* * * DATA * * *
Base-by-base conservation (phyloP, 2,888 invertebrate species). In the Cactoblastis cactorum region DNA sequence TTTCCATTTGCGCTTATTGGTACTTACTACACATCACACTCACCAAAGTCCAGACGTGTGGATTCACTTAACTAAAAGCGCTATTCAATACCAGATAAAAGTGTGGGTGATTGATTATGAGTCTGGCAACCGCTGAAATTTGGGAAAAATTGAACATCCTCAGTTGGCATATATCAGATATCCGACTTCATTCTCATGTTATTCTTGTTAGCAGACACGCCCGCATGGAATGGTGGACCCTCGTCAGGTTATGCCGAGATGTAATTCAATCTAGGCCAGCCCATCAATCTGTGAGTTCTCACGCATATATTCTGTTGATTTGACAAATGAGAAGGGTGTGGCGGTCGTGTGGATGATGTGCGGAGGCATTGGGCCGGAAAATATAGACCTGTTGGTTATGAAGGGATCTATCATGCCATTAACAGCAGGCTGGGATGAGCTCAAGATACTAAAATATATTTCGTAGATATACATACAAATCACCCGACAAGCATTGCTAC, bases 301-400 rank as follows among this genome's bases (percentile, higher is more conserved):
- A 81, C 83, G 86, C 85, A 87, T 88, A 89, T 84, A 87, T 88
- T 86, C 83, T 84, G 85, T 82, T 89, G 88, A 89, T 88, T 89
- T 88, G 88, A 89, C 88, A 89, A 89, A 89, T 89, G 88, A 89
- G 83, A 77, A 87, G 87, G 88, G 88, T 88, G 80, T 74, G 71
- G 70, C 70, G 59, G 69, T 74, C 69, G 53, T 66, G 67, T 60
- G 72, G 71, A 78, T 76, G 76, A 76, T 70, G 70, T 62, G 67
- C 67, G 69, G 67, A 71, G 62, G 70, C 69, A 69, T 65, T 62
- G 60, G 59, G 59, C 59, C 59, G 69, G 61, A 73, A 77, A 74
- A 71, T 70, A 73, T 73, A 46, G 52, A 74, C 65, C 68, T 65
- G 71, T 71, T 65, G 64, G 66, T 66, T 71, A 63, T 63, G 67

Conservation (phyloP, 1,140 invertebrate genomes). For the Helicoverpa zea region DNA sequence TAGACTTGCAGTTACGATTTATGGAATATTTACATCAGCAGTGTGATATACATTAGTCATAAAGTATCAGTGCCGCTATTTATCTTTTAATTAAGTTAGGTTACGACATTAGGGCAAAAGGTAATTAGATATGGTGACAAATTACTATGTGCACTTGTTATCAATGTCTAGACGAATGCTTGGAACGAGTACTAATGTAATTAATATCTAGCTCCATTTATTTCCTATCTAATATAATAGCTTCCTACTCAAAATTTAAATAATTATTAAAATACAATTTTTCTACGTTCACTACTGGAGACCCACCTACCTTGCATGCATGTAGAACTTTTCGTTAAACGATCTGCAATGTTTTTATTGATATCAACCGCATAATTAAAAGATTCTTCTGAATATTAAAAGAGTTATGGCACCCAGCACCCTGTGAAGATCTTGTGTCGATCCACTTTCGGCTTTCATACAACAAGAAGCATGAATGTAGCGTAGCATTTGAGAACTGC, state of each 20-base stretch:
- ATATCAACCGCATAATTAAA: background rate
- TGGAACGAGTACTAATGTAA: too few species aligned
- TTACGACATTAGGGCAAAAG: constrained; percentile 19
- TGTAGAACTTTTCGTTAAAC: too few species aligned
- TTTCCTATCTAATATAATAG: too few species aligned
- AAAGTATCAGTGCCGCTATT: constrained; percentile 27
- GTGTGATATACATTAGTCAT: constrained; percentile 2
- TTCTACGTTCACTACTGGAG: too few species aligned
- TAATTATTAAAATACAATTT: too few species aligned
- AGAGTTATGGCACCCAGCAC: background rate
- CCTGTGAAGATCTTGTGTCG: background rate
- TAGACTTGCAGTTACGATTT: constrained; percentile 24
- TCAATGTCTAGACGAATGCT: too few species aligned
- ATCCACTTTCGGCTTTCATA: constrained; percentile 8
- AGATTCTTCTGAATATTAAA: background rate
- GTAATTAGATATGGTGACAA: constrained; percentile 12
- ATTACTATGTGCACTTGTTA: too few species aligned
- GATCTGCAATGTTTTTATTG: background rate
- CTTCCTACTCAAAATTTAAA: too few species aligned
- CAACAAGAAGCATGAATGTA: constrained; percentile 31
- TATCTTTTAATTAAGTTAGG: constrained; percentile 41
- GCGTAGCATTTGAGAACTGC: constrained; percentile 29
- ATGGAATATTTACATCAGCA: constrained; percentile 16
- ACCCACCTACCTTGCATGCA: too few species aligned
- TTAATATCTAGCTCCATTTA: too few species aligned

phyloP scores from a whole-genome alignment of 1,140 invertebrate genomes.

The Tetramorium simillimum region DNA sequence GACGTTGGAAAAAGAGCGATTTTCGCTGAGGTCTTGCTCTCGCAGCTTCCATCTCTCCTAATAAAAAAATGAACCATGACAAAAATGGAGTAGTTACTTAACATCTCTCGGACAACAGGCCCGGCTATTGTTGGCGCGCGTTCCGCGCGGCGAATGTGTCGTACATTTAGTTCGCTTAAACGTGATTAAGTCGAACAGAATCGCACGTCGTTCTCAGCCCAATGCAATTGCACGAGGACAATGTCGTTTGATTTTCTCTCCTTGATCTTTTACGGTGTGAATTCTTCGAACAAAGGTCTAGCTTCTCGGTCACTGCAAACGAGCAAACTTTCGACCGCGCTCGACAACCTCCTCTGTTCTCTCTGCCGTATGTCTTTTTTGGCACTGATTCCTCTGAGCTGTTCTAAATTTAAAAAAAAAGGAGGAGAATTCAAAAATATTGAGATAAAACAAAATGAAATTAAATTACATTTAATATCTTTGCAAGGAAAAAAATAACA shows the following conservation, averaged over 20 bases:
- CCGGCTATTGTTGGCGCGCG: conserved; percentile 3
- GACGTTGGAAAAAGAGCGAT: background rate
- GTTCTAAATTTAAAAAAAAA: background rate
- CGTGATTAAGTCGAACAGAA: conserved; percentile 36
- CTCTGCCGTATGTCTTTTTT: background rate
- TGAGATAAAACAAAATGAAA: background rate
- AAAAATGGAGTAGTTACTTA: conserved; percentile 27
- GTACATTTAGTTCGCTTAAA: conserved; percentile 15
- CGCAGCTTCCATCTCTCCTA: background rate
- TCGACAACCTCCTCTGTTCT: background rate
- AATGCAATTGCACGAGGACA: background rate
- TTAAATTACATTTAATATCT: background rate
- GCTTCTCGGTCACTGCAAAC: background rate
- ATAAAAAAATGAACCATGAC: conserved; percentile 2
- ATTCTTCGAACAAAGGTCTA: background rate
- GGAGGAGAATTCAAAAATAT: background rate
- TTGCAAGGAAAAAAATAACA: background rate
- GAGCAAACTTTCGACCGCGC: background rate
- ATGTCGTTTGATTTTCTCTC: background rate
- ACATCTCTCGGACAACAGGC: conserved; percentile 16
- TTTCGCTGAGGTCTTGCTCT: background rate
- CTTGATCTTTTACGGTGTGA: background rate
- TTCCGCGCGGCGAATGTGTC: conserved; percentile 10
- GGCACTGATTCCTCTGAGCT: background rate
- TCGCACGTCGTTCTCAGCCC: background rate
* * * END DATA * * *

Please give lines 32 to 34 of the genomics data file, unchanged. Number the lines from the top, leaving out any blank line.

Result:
- CAACAAGAAGCATGAATGTA: constrained; percentile 31
- TATCTTTTAATTAAGTTAGG: constrained; percentile 41
- GCGTAGCATTTGAGAACTGC: constrained; percentile 29